April 1 2010 by Mike Mason
Future predictors of space travel have the hotel industry gearing up for a future of space tourism.
"And where there is tourism, there is going to be hotels", says Jackson Porterlie, head of the Space and Moon Hotel Exploration Association (SMHEA).
The association represents a number of forward thinking industry experts, mapping out what could be coming faster than most people think -- hotels on the moon. With the news of NASA planning fresh moon missions and with China, India and Russia each upping their entries into the space race, the next 10 years will see real developments for many hotels in their race for the next prime lunar hotel locations.
"We have a space station, and we have some tourism already starting to happen there, so it seems logical that the moon is the next step. But governments aren't going to be able to fund all of this work, the private sector is going to have to play a huge role and that is where the hotel industry comes in," says Sylvia Borden, a long time hotel consultant and industry analyst, "we are going to have to do our part to turn moon rock into gold."
Currently, real estate on the moon is relatively cheap, allowing many hoteliers to dream big about all types of luxury to mid-scale hotel options. It is too early to tell what may be the next California or Manhattan location on the moon. As the moon is basically just rock, there may not be the normal indicators of what makes a prime location.
Ms. Borden also signals the types of activities that tourists could engage in at moon hotels.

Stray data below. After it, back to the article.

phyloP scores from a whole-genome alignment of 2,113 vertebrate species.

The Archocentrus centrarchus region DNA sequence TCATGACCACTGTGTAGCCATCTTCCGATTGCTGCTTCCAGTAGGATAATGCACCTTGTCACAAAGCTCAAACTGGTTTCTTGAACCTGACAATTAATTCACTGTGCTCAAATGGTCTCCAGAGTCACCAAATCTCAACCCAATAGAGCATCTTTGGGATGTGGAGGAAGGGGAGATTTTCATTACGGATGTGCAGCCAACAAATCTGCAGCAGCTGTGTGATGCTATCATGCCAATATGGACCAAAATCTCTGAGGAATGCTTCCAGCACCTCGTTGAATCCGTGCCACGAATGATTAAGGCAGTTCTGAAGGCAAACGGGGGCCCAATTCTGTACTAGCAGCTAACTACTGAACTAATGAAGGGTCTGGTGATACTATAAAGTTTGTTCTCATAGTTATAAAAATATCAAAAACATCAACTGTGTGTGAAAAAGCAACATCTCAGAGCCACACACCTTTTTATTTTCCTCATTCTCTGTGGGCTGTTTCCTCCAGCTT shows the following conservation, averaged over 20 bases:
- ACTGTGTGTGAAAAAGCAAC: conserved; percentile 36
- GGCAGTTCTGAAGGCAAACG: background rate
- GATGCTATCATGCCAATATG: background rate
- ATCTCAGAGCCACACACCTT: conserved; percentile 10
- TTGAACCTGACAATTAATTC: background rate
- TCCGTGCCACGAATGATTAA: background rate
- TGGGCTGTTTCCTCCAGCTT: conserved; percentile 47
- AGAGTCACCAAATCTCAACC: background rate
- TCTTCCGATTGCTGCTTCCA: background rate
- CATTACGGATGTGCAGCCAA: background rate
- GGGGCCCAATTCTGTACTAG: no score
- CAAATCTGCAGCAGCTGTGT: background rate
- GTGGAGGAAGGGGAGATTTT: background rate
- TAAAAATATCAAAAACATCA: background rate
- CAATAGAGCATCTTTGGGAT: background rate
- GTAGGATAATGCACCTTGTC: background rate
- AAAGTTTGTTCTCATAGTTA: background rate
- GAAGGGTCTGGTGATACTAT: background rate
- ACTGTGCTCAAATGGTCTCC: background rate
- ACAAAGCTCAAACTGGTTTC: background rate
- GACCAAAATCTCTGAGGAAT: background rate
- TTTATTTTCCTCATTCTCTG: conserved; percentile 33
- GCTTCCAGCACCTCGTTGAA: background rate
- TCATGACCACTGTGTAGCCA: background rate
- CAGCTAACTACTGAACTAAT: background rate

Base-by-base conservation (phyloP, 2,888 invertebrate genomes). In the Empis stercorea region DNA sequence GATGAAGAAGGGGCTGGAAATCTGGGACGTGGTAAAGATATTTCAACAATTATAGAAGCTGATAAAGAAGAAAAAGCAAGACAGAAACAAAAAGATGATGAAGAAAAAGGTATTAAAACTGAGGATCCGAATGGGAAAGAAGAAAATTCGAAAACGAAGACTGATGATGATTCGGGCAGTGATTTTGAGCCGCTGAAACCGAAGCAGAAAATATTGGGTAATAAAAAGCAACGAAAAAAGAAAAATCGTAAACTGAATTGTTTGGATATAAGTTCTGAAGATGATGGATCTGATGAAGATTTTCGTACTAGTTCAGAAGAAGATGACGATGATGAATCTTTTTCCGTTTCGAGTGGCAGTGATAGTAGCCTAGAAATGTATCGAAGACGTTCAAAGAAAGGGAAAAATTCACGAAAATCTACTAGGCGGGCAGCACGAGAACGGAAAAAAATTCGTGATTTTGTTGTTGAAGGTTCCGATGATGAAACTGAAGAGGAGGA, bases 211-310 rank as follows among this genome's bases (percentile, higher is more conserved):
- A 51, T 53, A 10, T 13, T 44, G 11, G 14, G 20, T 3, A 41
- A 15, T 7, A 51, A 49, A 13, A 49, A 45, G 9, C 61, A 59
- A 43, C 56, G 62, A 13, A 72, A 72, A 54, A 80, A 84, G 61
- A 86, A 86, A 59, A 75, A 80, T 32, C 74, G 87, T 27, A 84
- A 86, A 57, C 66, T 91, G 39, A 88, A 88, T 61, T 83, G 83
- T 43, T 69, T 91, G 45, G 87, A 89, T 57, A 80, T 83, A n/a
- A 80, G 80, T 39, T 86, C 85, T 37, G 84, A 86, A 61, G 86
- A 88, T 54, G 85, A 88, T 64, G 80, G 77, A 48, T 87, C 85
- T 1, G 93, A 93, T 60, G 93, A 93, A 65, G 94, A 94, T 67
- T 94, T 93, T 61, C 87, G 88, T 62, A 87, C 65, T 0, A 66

"Our biggest concern is what we are going to have people do once they get up there. I think the novelty of the moon probably wears off in about 24 hours. After you've gazed back at the earth for an hour, you are ready for something else. It is kind of like the Grand Canyon effect. So that raises all sorts of issues, like swimming pools, we don't even know what that is going to be like in lesser gravity. We think casinos are a natural fit. But, we are going to have to come up with a whole host of entertainment options for people, once they get bored. Plus, there's a lot more darkness on the moon. We think a Cirque de Soliel would work well there."
Stephen Sutter, an engineering consultant, working on the early hotel prototypes shared his insights into what is possible.
"The lighter atmosphere is a big draw, but the fact that there is no air up there, really limits some of the things we could do. Could you imagine teeing off up there? Once we figure out the oxygen issue, it really opens up the possibilities."
The status of current real estate holdings on the moon is a grey area. In some circles, the United States has rights to the whole of it, having planted its flag there first, but there is limited real estate law precedent for this type of "first flag, first serve" ownership.
During a two day convention of the top industry experts for moon hotels some powerful ideas started to emerge that are sure to shape the future of lunar destinations. Paramor Fujabi, one of the attendees, shared his opinion of the possible selling points of a moon vacation.
"People talk about taking a vacation to get away from it all. Now we can literally deliver that. I don't think most cell phones get reception on the moon. I am sure mine doesn't, mine doesn't even get bars in Starbucks. But this is a huge selling point. Letting people take a spa vacation where almost, literally, no one is around. It may be the only place left where your boss couldn't get a hold of you on your Blackberry."
For those looking for the next exotic vacation, be sure to pack your extra oxygen tank and moon boots, your next trip may just be out of this world.
Many of these issues are sure to be top of mind at the upcoming Space and Moon Hotel Exploration Association Summit being held on April 1st (April Fool's Day), 2010.
Should we put hotels on the moon? Comment and let us know your thoughts.